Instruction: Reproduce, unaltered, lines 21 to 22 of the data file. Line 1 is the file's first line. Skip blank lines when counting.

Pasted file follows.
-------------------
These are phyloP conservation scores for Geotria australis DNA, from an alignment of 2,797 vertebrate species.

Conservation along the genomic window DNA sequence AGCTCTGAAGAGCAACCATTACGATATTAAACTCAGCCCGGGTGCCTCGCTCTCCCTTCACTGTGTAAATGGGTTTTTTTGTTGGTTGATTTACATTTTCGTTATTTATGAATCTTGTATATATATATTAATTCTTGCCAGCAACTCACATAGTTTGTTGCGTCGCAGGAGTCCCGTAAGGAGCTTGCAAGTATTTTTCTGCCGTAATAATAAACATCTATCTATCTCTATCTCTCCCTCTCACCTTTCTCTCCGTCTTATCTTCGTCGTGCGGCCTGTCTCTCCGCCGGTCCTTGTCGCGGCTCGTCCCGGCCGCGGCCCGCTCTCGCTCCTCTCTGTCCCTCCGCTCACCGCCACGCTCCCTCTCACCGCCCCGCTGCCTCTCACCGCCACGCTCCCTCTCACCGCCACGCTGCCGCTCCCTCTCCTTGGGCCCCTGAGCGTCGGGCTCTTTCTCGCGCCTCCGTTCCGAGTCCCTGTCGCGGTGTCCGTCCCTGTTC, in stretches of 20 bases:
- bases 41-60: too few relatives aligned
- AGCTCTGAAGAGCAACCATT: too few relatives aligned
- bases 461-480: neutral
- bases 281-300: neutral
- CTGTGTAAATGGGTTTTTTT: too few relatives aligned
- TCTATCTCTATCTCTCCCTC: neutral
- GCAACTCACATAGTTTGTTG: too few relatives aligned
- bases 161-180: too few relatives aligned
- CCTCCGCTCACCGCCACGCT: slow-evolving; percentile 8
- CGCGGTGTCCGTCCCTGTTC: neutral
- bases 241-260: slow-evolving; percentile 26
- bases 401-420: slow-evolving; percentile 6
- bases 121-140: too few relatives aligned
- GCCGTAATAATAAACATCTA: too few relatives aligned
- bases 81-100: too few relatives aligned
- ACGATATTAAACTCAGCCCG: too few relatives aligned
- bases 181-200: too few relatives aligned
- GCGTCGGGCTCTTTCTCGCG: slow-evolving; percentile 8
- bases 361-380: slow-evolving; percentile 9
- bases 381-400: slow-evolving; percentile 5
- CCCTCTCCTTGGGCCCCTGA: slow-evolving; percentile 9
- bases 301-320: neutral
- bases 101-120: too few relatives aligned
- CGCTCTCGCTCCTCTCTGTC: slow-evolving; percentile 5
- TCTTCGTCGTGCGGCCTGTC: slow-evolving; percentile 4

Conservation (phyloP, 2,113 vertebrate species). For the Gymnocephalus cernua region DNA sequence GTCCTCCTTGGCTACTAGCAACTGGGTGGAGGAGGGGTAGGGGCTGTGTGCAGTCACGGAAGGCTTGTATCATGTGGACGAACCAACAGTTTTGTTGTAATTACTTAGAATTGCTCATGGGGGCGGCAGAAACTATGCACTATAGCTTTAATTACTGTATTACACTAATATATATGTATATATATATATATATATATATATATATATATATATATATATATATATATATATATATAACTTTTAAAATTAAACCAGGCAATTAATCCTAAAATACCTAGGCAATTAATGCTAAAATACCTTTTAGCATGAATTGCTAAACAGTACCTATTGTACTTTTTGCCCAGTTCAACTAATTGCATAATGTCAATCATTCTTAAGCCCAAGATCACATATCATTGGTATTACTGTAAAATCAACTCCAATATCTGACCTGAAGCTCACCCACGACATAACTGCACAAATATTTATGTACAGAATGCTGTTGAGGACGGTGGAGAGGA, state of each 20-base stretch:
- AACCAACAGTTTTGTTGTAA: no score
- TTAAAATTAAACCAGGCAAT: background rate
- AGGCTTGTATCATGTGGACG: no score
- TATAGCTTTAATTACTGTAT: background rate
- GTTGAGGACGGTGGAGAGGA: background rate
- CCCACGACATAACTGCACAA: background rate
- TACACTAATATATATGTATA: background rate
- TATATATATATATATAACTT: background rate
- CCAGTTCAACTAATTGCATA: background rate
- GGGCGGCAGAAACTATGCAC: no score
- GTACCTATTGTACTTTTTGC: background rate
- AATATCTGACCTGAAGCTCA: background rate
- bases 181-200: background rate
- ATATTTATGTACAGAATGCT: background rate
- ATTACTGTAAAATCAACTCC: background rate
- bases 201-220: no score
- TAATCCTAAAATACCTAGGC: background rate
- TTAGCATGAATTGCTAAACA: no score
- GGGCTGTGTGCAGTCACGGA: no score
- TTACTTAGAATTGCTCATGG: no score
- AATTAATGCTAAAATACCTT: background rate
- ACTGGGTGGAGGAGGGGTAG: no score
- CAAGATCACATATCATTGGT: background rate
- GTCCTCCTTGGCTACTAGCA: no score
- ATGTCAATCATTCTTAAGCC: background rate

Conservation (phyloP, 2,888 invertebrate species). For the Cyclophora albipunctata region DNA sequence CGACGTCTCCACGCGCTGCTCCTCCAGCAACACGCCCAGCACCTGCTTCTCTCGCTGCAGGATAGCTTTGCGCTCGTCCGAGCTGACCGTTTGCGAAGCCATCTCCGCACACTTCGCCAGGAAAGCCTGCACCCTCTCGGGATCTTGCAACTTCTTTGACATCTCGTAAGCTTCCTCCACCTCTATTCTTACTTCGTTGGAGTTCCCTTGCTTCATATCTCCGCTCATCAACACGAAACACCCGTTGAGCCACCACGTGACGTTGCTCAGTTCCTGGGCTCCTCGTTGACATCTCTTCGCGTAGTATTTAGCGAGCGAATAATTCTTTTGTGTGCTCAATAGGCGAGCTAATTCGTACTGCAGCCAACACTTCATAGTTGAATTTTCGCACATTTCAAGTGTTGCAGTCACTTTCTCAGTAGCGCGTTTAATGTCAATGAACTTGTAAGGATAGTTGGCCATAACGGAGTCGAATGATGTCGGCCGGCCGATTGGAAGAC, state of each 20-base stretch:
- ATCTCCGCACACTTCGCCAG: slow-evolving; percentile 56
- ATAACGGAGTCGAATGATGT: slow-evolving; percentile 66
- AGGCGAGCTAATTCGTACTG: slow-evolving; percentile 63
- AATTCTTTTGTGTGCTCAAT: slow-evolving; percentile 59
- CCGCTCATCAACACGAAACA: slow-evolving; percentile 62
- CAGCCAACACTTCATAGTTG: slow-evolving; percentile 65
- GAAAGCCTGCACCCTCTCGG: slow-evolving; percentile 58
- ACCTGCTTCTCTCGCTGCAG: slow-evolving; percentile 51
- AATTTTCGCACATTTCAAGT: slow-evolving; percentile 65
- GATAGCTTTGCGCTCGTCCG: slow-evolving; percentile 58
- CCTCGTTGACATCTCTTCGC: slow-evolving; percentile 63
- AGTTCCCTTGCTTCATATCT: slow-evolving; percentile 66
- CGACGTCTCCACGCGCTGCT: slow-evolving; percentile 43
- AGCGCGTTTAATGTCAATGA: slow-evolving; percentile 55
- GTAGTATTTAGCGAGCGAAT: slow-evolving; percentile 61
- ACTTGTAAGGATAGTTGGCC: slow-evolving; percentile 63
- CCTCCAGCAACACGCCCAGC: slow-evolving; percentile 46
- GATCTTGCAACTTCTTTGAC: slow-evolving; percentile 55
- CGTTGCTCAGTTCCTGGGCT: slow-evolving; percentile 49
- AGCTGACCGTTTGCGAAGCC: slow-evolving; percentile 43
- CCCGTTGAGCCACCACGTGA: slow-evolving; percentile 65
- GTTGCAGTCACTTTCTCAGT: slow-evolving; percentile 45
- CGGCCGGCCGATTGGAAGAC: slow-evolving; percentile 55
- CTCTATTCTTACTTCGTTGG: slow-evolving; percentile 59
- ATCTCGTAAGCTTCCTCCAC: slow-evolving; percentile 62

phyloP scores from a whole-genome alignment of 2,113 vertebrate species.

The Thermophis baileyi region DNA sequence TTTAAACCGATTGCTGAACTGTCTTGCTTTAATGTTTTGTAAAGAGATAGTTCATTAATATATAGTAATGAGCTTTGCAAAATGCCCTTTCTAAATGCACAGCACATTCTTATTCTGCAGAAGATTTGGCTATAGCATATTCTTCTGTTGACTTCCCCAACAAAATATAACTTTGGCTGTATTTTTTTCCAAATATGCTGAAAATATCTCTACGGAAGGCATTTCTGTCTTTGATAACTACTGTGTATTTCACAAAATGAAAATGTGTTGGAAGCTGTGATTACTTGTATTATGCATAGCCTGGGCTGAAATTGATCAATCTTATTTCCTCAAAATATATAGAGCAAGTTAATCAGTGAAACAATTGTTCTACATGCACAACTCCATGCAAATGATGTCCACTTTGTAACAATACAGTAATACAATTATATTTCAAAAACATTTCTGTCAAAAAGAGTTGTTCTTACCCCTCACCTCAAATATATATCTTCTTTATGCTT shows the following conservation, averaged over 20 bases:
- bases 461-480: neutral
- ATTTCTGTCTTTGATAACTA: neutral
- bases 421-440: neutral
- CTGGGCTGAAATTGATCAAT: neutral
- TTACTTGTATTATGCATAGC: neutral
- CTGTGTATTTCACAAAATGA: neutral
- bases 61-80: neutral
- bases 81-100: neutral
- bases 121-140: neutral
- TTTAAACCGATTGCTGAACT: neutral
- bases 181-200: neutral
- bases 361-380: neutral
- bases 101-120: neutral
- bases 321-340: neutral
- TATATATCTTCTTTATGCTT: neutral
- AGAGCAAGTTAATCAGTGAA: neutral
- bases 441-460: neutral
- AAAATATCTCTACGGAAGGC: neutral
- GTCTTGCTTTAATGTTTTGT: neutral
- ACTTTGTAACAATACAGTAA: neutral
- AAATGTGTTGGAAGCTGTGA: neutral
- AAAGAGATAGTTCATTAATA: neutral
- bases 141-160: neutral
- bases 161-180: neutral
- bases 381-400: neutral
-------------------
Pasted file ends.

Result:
- bases 361-380: slow-evolving; percentile 9
- bases 381-400: slow-evolving; percentile 5